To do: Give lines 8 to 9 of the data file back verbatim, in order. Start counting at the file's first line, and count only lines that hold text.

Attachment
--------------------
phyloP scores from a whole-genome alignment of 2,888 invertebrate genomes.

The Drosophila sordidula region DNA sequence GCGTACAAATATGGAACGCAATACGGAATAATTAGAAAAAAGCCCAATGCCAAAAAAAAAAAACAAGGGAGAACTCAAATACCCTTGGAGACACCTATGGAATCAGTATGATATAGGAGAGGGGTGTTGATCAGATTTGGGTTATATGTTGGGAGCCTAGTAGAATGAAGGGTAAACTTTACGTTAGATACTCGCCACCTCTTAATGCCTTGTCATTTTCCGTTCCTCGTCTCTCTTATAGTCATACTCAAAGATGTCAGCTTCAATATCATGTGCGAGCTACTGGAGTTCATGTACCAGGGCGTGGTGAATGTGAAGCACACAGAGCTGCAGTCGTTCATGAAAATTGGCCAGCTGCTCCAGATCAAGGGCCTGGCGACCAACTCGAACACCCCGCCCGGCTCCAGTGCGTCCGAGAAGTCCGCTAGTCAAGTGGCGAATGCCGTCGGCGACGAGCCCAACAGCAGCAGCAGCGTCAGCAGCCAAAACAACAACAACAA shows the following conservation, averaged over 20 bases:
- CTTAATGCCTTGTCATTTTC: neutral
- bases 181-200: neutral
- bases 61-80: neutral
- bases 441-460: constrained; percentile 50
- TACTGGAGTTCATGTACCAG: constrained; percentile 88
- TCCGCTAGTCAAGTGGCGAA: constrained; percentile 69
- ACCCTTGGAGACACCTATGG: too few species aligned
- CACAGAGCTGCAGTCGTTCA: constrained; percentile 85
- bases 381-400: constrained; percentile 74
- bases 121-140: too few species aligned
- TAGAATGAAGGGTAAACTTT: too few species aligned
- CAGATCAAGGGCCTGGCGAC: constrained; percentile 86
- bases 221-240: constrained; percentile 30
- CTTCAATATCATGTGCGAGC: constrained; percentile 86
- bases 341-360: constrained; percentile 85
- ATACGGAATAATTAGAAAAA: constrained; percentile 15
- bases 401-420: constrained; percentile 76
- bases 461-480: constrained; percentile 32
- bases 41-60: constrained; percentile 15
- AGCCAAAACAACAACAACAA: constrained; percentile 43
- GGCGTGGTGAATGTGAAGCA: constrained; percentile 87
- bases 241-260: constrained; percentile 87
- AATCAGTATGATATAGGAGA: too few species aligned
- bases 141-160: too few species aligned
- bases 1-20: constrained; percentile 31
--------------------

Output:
- TCCGCTAGTCAAGTGGCGAA: constrained; percentile 69
- ACCCTTGGAGACACCTATGG: too few species aligned